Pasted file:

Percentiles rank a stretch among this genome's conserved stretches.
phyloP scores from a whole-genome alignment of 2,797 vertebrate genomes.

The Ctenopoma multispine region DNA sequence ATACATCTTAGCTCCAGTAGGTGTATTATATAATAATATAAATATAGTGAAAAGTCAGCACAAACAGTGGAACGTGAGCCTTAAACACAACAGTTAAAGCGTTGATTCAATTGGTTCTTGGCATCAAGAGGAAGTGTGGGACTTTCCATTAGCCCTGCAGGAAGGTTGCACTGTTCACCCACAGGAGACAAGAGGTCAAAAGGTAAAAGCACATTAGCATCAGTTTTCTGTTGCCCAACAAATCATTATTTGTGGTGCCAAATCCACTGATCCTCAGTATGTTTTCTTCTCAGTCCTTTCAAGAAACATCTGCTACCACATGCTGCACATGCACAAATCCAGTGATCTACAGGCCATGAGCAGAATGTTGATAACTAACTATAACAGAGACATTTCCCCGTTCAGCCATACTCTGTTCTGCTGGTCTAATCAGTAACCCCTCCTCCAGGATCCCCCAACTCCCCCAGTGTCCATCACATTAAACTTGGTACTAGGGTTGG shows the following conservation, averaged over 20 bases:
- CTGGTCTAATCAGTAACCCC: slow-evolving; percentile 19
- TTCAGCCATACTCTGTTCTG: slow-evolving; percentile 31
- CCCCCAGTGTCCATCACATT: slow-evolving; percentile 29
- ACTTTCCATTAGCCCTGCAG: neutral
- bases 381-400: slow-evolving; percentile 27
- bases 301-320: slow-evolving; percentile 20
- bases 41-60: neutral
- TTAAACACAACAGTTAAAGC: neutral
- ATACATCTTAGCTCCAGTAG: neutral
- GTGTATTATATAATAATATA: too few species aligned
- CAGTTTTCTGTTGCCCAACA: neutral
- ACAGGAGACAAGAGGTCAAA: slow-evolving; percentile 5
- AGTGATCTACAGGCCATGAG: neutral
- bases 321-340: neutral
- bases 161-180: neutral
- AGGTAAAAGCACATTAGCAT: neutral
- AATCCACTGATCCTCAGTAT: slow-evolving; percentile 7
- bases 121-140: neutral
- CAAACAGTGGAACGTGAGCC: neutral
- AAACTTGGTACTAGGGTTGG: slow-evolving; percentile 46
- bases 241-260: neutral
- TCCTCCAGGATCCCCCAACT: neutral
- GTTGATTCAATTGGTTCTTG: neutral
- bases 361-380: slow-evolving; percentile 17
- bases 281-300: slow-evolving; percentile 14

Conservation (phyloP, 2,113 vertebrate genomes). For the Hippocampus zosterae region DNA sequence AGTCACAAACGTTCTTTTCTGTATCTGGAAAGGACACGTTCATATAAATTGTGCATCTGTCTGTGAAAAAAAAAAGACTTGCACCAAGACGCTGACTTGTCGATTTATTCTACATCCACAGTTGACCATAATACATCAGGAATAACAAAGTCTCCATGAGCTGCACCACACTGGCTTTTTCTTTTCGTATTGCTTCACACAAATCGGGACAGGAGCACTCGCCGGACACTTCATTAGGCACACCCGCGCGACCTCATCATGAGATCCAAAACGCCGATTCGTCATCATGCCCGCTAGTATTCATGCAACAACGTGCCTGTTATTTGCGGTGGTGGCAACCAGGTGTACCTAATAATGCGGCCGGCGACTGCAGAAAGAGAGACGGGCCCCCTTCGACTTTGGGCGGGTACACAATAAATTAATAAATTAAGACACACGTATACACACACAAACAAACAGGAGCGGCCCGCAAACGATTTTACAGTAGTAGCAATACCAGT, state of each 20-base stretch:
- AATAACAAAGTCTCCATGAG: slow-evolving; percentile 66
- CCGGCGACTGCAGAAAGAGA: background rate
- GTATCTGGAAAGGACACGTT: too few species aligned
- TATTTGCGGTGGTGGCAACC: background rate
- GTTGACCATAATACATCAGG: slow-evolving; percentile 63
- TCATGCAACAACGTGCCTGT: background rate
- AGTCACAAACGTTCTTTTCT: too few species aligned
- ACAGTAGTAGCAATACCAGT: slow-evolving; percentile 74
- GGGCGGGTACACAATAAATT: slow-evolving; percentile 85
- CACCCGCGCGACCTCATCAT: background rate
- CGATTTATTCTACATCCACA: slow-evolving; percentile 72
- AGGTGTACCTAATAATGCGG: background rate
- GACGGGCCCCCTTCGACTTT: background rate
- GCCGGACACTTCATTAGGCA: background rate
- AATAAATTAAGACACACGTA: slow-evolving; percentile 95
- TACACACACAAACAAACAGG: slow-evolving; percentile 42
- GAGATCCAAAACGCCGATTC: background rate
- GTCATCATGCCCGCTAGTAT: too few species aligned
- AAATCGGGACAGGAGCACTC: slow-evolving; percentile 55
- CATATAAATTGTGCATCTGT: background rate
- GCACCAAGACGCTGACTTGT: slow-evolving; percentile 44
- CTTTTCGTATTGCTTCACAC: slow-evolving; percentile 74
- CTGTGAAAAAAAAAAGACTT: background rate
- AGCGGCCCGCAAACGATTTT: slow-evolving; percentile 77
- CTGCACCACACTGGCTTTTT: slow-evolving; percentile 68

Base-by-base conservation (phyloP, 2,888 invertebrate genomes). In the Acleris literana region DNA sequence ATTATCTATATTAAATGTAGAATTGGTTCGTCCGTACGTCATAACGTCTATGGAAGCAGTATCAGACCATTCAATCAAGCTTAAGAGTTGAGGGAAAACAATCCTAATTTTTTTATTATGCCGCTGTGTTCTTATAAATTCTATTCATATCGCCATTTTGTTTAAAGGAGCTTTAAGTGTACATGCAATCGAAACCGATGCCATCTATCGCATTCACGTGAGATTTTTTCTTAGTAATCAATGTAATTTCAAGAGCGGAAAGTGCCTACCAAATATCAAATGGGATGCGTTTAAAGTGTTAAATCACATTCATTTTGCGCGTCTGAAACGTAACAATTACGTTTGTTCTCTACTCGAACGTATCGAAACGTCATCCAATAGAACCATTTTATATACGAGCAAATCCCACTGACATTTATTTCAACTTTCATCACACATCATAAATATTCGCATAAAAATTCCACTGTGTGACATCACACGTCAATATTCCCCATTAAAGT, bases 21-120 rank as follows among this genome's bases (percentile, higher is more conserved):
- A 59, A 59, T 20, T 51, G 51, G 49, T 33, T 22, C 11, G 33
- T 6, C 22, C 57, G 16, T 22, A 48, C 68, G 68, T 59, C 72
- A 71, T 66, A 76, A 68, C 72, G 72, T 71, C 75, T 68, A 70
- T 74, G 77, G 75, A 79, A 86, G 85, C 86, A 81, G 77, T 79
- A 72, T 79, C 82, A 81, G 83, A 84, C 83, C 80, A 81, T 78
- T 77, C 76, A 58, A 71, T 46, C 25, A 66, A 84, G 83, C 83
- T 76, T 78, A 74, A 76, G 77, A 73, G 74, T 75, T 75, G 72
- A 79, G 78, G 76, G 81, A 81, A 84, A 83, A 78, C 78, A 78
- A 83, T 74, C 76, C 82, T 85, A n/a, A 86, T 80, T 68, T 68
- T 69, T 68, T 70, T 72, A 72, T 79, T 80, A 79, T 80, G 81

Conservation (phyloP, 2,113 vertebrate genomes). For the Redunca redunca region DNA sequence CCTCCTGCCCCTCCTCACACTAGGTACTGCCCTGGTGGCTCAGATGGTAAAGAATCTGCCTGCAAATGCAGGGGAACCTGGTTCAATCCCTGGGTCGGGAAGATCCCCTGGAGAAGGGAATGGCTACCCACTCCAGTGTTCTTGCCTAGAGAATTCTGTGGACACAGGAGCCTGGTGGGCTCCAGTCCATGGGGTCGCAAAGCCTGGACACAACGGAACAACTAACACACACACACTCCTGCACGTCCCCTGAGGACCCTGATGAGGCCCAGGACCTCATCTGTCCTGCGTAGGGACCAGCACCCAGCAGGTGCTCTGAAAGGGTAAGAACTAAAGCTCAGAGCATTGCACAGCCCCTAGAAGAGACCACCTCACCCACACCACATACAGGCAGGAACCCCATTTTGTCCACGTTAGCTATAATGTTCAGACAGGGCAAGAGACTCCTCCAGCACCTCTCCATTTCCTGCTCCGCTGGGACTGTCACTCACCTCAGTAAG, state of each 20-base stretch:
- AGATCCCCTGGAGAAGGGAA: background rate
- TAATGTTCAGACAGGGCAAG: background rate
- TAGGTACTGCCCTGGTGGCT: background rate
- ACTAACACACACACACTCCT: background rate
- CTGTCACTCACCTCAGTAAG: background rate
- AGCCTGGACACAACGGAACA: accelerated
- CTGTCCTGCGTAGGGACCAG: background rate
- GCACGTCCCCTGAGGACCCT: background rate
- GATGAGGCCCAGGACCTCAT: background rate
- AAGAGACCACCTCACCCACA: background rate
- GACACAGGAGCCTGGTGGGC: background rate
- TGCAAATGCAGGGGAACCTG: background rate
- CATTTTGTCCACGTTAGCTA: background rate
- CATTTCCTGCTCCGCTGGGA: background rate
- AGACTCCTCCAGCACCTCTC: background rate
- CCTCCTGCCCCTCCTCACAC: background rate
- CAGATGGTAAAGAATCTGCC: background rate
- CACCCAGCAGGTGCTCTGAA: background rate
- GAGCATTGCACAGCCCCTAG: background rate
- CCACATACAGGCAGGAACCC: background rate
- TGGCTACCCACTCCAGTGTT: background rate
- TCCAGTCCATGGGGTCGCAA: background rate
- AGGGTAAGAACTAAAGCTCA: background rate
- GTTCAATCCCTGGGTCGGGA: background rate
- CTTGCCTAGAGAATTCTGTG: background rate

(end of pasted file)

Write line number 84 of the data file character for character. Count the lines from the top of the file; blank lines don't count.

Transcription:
- CACCCAGCAGGTGCTCTGAA: background rate